Gastric ulcers are common and thought to affect approximately 90% of racehorses, 60% of competition horses and up to 50% of leisure horses. Long term nutritional management plays a key role in helping to reduce the risk, frequency and severity of gastric ulcers. In fact, recent research carried out in collaboration with SPILLERS is the first to show that changes in the diet can help to manage gastric ulcers post omeprazole treatment.

Why feed SPILLERS Alfalfa-Pro Fibre?

- SPILLERS Alfalfa-Pro Fibre is a soft, short chopped fibre ideal for feeding alongside compound feed and balancers.

- Alfalfa is an excellent source of fibre and low in starch and sugar so supports digestive health and reduces the risk of excitability.

- Alfalfa is naturally high in protein and bioavailable calcium which is thought to help buffer stomach acid.

- Feeding short chopped fibre helps to extends eating time which in turn encourages saliva production and increases the horse’s ability to buffer damaging stomach acid.

- The high oil content (10%) in SPILLERS Alfalfa-Pro fibre enhances coat shine and provides slow release energy (calories) for optimum condition. Oil is approximately 2.5 times higher in energy compared to cereals and starch free, making it a sympathetic source of energy for horses and ponies requiring a low starch diet.

- Unlike many other high oil alfalfa products, SPILLERS Alfalfa-Pro Fibre contains added vitamin E to balance the high oil content.

- SPILLERS Alfalfa-Pro holds the BETA EGUS approval mark. In order to be awarded the mark feeds must pass an independent, three stage approval process which includes laboratory analysis.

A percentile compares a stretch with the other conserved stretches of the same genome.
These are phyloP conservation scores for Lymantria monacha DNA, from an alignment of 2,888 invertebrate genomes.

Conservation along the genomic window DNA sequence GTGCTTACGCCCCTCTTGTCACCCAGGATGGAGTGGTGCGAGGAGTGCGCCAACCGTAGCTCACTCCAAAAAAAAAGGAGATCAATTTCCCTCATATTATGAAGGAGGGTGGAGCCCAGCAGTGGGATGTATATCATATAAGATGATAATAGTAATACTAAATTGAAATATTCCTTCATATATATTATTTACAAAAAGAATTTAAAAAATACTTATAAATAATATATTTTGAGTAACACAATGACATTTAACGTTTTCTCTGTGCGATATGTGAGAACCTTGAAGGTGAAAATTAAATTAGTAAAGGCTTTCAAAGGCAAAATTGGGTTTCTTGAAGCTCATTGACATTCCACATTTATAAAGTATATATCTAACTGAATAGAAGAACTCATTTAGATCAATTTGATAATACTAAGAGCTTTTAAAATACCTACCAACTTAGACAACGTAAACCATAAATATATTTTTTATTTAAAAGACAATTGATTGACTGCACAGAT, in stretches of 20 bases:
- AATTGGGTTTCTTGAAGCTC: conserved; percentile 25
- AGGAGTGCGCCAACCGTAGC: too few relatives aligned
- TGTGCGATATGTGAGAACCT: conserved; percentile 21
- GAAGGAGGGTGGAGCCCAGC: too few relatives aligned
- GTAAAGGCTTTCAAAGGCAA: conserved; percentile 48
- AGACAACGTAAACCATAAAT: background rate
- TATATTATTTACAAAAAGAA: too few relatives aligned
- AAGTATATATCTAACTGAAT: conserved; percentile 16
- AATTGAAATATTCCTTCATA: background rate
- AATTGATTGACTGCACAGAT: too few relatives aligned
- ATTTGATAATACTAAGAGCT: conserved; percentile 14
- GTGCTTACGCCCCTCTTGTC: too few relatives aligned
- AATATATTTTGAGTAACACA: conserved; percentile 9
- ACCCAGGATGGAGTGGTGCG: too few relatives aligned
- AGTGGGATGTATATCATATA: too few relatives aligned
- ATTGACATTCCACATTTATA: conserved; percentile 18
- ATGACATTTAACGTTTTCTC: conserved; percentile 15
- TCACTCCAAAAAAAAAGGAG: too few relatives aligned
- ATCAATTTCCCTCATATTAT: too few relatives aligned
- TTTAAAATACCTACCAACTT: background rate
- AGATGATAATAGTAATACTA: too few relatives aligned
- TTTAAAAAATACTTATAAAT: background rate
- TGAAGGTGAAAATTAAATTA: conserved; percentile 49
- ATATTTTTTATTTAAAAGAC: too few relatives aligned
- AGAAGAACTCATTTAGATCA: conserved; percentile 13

Advice for horse owners on how to reduce the risk of gastric ulcers:

- Ideally forage should be fed ad lib – horses only produce saliva when they chew! If your horse is prone to weight gain, feed a minimum of 1.5% of bodyweight (dry matter) per day. On average this equates to approximately 9kg of hay (11kg if you intend to soak it) or 10-12kg of haylage for a 500kg horse.

- Avoid prolonged periods without forage.

- Avoid straw being the sole or predominant forage source.

- Balancers are ideal for horses and ponies that maintain weight easily on forage alone. If extra energy (calories) is needed look for fibre based feeds that contain low/ restricted levels of starch and sugar and added oil rather than whole cereal grains.

- Aim to feed <1g/kg bodyweight of non-structural carbohydrate (NSC: starch plus water soluble carbohydrate) per meal and preferably <2g NSC/kg bodyweight per day.

- Try to spread meals across the day- multiple small meals are better than one or two large ones. Feed no more than 2kg meal for horses, less for ponies.

- Add short chopped fibre, ideally containing alfalfa to every meal to help increase chewing.

- Feed a small meal of short chopped fibre or access to forage before exercise to reduce gastric acid splashing up onto the sensitive upper non-glandular (upper) part of the stomach.

- Turn out to pasture as much as possible.

- Provide access to water at all times.

- Avoid using electrolyte pastes.

- Provide forage while travelling.


For more advice, reach out to our friendly team of nutritionists via;

01908 226626 or